IDEAS home Printed from https://ideas.repec.org/
MyIDEAS: Login to save this article or follow this journal

African economies and the Kuznets curve: an exploratory investigation

  • A. Gelan
  • G. N. Price

This article examines the relationship between income inequality and economic development in a cross-section of countries. It estimates, on a small exploratory sample, an explicit Kuznets-type inequality relationship where inequality between skilled and unskilled labour is a function of the determinants of growth implied by a standard neoclassical growth model. Parameter estimates suggest that sub-Saharan African Economies are dualistic and are situated on the segment of the Kuznets' curve where inequality increases with respect to development.

If you experience problems downloading a file, check if you have the proper application to view it first. In case of further problems read the IDEAS help page. Note that these files are not on the IDEAS site. Please be patient as the files may be large.

File URL: http://www.informaworld.com/openurl?genre=article&doi=10.1080/1350485032000133255&magic=repec&7C&7C8674ECAB8BB840C6AD35DC6213A474B5
Download Restriction: Access to full text is restricted to subscribers.

As the access to this document is restricted, you may want to look for a different version under "Related research" (further below) or search for a different version of it.

Article provided by Taylor & Francis Journals in its journal Applied Economics Letters.

Volume (Year): 10 (2003)
Issue (Month): 12 ()
Pages: 747-751

as
in new window

Handle: RePEc:taf:apeclt:v:10:y:2003:i:12:p:747-751
Contact details of provider: Web page: http://www.tandfonline.com/RAEL20

Order Information: Web: http://www.tandfonline.com/pricing/journal/RAEL20

References listed on IDEAS
Please report citation or reference errors to , or , if you are the registered author of the cited work, log in to your RePEc Author Service profile, click on "citations" and make appropriate adjustments.:

as in new window
  1. Deininger, Klaus & Squire, Lyn, 1998. "New ways of looking at old issues: inequality and growth," Journal of Development Economics, Elsevier, vol. 57(2), pages 259-287.
  2. Patrick Vanhoudt, 2000. "An assessment of the macroeconomic determinants of inequality," Applied Economics, Taylor & Francis Journals, vol. 32(7), pages 877-883.
  3. Sachs, J-D & Warner, A-M, 1996. "Sources of Slow Growth in African Economies," Papers 545, Harvard - Institute for International Development.
  4. Barro, Robert J, 2000. " Inequality and Growth in a Panel of Countries," Journal of Economic Growth, Springer, vol. 5(1), pages 5-32, March.
  5. Bourguignon, F. & Morrisson, C., 1995. "Inequality and Development: The Role of Dualism," DELTA Working Papers 95-32, DELTA (Ecole normale supérieure).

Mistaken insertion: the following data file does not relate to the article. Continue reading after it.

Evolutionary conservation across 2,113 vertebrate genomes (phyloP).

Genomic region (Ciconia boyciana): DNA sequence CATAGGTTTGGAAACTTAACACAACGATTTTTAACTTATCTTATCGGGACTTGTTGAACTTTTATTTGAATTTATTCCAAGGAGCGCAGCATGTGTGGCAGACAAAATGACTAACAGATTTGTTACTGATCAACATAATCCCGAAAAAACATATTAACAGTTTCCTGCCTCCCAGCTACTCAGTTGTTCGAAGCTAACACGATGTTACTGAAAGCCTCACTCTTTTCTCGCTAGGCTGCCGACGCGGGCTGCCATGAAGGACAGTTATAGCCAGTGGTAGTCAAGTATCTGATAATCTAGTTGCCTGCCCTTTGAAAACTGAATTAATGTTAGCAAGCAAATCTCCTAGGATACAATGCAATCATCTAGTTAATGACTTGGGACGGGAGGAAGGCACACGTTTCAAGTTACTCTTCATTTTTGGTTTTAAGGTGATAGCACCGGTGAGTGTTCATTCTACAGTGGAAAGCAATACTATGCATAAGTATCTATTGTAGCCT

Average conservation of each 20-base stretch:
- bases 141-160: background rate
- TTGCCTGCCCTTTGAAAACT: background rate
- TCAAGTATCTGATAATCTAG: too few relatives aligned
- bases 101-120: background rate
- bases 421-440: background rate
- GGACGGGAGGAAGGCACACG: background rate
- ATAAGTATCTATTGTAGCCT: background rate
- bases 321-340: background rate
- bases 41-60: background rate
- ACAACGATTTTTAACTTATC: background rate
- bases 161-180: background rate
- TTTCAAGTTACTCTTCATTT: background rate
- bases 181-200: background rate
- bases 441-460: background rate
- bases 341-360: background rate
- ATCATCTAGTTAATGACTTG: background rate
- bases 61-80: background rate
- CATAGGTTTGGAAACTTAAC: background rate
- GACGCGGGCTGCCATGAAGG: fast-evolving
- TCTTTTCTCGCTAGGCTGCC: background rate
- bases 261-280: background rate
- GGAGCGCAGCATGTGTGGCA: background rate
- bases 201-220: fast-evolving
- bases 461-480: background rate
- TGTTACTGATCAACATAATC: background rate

6. Jonathan R. W. Temple, 1998. "Robustness tests of the augmented Solow model," Journal of Applied Econometrics, John Wiley & Sons, Ltd., vol. 13(4), pages 361-375.
  7. Stephen Knowles, 2005. "Inequality and Economic Growth: The Empirical Relationship Reconsidered in the Light of Comparable Data," Journal of Development Studies, Taylor & Francis Journals, vol. 41(1), pages 135-159.
  8. Mankiw, N Gregory & Romer, David & Weil, David N, 1992. "A Contribution to the Empirics of Economic Growth," The Quarterly Journal of Economics, MIT Press, vol. 107(2), pages 407-37, May.
  9. Robert J. Barro, 1999. "Inequality, Growth, and Investment," NBER Working Papers 7038, National Bureau of Economic Research, Inc.
Full references (including those not matched with items on IDEAS)

This item is not listed on Wikipedia, on a reading list or among the top items on IDEAS.

When requesting a correction, please mention this item's handle: RePEc:taf:apeclt:v:10:y:2003:i:12:p:747-751. See general information about how to correct material in RePEc.

For technical questions regarding this item, or to correct its authors, title, abstract, bibliographic or download information, contact: (Michael McNulty)

If you have authored this item and are not yet registered with RePEc, we encourage you to do it here. This allows to link your profile to this item. It also allows you to accept potential citations to this item that we are uncertain about.

If references are entirely missing, you can add them using this form.

If the full references list an item that is present in RePEc, but the system did not link to it, you can help with this form.

If you know of missing items citing this one, you can help us creating those links by adding the relevant references in the same way as above, for each refering item. If you are a registered author of this item, you may also want to check the "citations" tab in your profile, as there may be some citations waiting for confirmation.

Please note that corrections may take a couple of weeks to filter through the various RePEc services.

This information is provided to you by IDEAS at the Research Division of the Federal Reserve Bank of St. Louis using RePEc data.